Which means we were'nt uniquely able to solve for y because for any input x, we'd

get two possible y values, the positive and the negative square root.

Which means, that f^1(x) does not exist. Which shouldn't surprise you, if you

think of the graph of this function. It's a parabola with vertex at (0,1)

opening upward. Which isn't a one to one function, is it?

Because by the horizontal line test, if we pass a horizontal line through this

graph, it's going to intersect it in more than one spot.

And if the original function f, is not one to one, then f^1(x) will not exist as

a function. However, if we restrict the domain of

f(x) to x>0, then we're only looking at this part of the parabola.

Therefore, on that restricted domain, f is one to one.

So f, on the restricted domain, will have an inverse.

That is, if we restrict the domain of f to the interval zero to infinity for

example, we could have also restricted it from negative infinity to zero, but lets

just restrict it from zero to infinity. Then, f will be one to one.

And therefore, f^-1 will exist. So, if we look at the graph of this, here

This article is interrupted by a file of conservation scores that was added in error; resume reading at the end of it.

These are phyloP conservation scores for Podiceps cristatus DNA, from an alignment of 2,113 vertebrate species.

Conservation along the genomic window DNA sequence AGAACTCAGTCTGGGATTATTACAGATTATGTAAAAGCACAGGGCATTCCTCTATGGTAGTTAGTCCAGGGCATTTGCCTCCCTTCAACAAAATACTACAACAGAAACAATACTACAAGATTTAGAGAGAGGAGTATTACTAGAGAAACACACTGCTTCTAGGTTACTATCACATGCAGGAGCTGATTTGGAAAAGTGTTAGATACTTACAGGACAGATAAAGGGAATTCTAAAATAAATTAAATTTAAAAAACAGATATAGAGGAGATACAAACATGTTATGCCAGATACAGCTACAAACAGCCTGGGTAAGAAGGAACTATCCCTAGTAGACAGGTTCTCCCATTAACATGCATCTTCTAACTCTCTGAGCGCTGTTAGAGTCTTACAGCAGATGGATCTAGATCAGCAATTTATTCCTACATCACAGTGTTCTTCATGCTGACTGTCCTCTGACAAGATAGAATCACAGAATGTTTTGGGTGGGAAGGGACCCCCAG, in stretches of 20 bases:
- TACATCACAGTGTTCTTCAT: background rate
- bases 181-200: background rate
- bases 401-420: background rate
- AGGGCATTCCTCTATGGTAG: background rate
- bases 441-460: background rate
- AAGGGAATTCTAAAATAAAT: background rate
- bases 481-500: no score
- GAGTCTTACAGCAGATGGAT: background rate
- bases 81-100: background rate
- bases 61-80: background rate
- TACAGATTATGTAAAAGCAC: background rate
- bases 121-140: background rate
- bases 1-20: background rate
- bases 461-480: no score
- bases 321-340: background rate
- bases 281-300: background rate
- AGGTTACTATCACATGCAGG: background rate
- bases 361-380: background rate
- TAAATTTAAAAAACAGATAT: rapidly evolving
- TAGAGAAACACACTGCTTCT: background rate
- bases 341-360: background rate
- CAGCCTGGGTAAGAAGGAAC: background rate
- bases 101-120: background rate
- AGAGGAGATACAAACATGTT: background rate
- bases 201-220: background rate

is f(x) on the restricted domain, and it's inverse will exist.

But what are we going to choose over here for f^1(x), the positive or the negative?

We're going to choose the positive because remember that the range of the

inverse is equal to the domain of the original function.

And if we're restricting that domain zero to inifinity, this has to be the range of

the inverse. And so, the output, namely y, has to be

positive. That is, f^1(x) on this restricted domain

is equal to √x-1. And let's plot this on the graph above.

This is one, and our inverse looks like this, doesn't it?

This is f^1 which is √x-1. And look at these graphs.

Aren't they symmetric about the line y=x? And that will always be true of an

function and its inverse. The graphs will always be symetric about the line y=x.

And you should graph the two lines from example number one, you'll see that the

graphs are symetric about the line y=x. And this is how we find inverse

functions. Thank you, and we'll see you next time.

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